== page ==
Jyrki 69 of Goth’N’Roll Band The 69 Eyes On His

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The 69 Eyes Jykri 69

It seems to be the summer of goth with tours from Depeche Mode, The Cure, and even Siouxsie Sioux coming out of retirement to play a one-off festival date. Right in the middle are The 69 Eyes. The Finnish vampires are credited with inventing the genre of goth’n’roll. The other, other, Jackass band (next to HIM and Turbonegro), the band sounds like they’re Elvis but look like they’re part of the Lost Boys of the undead kind. In fact, creating hit songs around some of horror’s cult classics like, well, The Lost Boys and The Crow are how they’ve made a name for themselves these thirty-odd years in the business.

With the recent release of their newest record, Death of Darkness, I spoke to lead singer Jyrki 69 about the record, his influence, how to keep fandoms alive while still evolving, and integrating new sounds in a changing world. Even though cult classics, like vampires, are eternal.

Dread Central: You’ve been doing this for a while now and it seems like you’re still not only keeping the same spirit of goth and “Helsinki Vampires” alive but sincerely, too. It’s not just for the performance?

Jyrki 69: When it comes to us we do everything seriously, we believe in that kind of world. On the other hand, I do think it’s fun too, but some music can be more for fun, especially rock’n’roll. You can’t take it too seriously all the time.

DC: That’s how being a fan is, too, I think. You appreciate it on its own but allow room for interpretation. Both for me as someone who listens to your music but perhaps to you as well as someone who incorporates so many known influences into the music? 

J69: Being a fan takes you places and being The 69 Eyes has taken us places we’ve never imagined. We’ve never been the kind of musicians that think of this as a professional business. When we started out, the aim was to see if we could play cool clubs in Helsinki actually, which we did. Just recently we played one of the biggest clubs and also did a few years after forming the group, so that was great. But our thoughts were like maybe if we get to play festivals we would get to see Motörhead live or meet Glenn Danzig backstage. Those were the reasons why we started the band and why we still are one. Just being fans of the music basically and making our own.

The feeling is still there, that excitement, nothing has changed. Sometimes it’s kind of weird to see even the same leather jackets I was wearing twenty years ago in photos now. We recreated a photo we took twenty years ago and it was the same exact jacket! But that symbolizes a lot of things with The 69 Eyes. I’m not crying over nostalgia; I like new music, new things but on the other hand, I was there in the late 80s in New York and LA. I got to live in those times. I don’t want to go back there but I experienced it and get to write about it. And I’m also excited about the future, too.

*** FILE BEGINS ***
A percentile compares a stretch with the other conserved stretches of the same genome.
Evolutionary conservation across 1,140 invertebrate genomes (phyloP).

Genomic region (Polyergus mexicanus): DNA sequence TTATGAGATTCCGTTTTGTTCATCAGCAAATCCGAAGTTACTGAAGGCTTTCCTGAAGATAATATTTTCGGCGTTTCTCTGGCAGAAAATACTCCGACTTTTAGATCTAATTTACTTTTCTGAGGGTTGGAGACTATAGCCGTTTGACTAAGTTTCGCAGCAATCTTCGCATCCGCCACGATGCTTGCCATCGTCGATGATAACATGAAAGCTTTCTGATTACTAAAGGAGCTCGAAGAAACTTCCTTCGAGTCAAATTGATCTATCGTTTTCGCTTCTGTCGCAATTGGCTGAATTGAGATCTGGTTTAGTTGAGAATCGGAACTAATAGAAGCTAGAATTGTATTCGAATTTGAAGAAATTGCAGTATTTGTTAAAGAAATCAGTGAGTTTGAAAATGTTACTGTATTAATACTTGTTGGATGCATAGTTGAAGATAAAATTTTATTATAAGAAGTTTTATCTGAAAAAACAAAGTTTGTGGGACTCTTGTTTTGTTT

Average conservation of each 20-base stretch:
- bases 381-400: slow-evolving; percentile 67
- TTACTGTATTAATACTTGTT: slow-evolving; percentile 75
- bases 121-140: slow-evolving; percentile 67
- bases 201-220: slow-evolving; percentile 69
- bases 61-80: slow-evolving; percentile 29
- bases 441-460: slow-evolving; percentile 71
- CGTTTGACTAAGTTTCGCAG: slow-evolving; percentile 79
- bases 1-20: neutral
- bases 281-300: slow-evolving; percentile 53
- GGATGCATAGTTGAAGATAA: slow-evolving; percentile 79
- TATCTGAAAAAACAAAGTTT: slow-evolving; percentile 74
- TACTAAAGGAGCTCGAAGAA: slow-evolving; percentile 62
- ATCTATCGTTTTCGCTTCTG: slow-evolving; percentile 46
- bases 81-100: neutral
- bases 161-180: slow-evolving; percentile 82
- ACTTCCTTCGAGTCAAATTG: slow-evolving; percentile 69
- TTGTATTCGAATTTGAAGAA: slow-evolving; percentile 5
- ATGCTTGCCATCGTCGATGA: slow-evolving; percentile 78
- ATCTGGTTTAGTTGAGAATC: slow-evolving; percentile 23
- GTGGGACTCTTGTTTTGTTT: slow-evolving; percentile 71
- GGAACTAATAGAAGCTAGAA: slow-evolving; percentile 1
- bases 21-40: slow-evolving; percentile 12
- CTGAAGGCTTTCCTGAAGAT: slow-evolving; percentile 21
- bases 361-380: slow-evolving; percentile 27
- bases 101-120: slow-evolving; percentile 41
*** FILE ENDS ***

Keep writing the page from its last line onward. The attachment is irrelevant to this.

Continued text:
DC: Oh, on the topic of old, well I shouldn’t say old, but previous-

J69: You can say old. I mean I wouldn’t mention how many records we’ve done because it makes us sound old. Like if I went to a bar and a really nice person approaches me that I don’t know and I mention that I’m in a band, I wouldn’t say I’ve done… THIRTEEN albums. I would say I have a new album out!

DC: But it’s lucky 13 now!

J69: Yeah, but it’s like holy shit maybe should we have stopped 15 years ago. I think if we had, it would have been fine, too. We have the classic songs on those earlier records that we still play. But, we’re still hunting high in the way of new music and I have to say straight from my heart, I think we’re getting better. 

DC: That’s the difference between fandoms I think. Because they do seem stuck in a moment and time. And I do love your old songs like “Lost Boys” and “Brandon Lee” as much as I love those movies and that time. But it feels like with this new record even though you do recall a niche time again, it’s evolved to integrate a modern sound too. 

J69: We had a very young guy as a producer. On earlier records, we’ve collaborated with older guys who worked in the ‘80s who would have the exact knowledge of the authentic ‘80s sounds. Which was great and sounded great even though the music was done 20 years later in our case. That was the sound we wanted then. But for this one, this young producer made ‘80s keyboards and sounds from his own mind and interpretation now, which is why everything sounds updated and fresh.